This Game Brings Post-Apocalypse To The Present

Viridis asks: With survival on the line, will people cooperate or compete?

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In the wake of a mysterious disaster that destroys human civilization, a poisonous mist has spread over the land. The only way to gain immunity to the deadly miasma is by consuming spirulina, called the “Viridis,” a blue-green algae loaded with protein and nutrients. Spirulina can be cultivated, so your mission is to scout this devastated world and scavenge the needed materials to build and manage a new algae farm. But you’ll need the help, or at least the cooperation, of fellow survivors.

Will the new farm fall apart as individuality confronts community decision-making? Or can people work together well enough to survive, when their ultimate welfare is at stake?

That’s the narrative set-up for Viridis, an online game out of France that combines contemporary networked communications technologies with the ancient technology of agriculture, with a couple intriguing twists: Using data supplied by sensors, game players will make decisions that affect an actual spirulina farm, set in a greenhouse somewhere in the southern Cevennes mountains of France. And there’s a time limit on the action, as Viridis launched in mid-June and will close some time in October.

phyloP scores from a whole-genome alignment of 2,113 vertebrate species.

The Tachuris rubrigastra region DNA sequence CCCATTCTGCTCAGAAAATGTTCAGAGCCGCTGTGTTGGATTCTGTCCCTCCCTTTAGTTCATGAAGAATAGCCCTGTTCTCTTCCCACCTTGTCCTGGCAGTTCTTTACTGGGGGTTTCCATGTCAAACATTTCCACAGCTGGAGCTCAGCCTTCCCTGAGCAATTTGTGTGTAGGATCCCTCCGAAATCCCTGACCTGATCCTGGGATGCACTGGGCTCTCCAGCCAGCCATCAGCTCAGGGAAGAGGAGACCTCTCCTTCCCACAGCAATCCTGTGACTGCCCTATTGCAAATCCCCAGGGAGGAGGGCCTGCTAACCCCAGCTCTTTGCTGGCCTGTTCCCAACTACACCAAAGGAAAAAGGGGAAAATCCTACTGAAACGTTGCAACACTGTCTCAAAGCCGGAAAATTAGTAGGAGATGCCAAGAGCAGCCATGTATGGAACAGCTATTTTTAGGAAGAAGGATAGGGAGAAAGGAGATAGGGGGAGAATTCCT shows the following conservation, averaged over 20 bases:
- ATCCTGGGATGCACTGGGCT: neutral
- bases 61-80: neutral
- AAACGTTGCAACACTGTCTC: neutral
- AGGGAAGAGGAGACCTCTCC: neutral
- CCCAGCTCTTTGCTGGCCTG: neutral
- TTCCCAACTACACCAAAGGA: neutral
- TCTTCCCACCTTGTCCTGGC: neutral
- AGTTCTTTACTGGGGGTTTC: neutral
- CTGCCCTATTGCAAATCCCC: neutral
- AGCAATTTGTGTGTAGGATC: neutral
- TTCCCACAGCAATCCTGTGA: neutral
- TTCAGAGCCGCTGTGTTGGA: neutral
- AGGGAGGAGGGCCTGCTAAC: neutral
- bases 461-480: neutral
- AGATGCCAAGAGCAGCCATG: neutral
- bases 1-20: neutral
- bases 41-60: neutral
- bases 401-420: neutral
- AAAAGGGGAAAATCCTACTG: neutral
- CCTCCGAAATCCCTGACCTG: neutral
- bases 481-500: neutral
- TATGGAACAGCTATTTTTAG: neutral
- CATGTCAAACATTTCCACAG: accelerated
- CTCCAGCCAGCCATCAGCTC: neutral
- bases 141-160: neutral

As the French-language independent game news site Indius reports (and as I translate badly with my high school and college classroom French),

“[T]he interdependence between game and actual farm fuses the experience between virtual reality and the real world,” according to its creators.

Viridis is reminicent of one of the earliest of Internet artworks: the TeleGarden or Telerobotic Garden, which also combined the ‘net and agriculture. Established in 1995 (and in operation until 2004 or so) by a team of artists and engineers, the TeleGarden let user-community members manipulate a robotic arm set over a tabletop garden. Its creators wanted to learn more about people’s conceptions of “reality” online — Would users put time and care in the garden without knowing that it really existed? Why did they think it existed when they had no tangible evidence of it? — as well as observing the extent to which people would collaborate vs compete in growing plants, since in the limited space only cooperative behavior would allow most plants to thrive.

The greenhouse at the center of Viridis appears to be real, to judge from photos online (scroll down past the “informations”) and in its press packet — admittedly, slim evidence of existence. There’s also a firmly grounded array of institutional partners in the project, however, including the European Union.

Viridis may be a direct descendant of the Telegarden, but one that is exploring very tangible issues of resilience, cooperation and individuality in this era of disrupted climate — an invisible force that is demonstrably wiping out, some of our long-held agricultural certainties.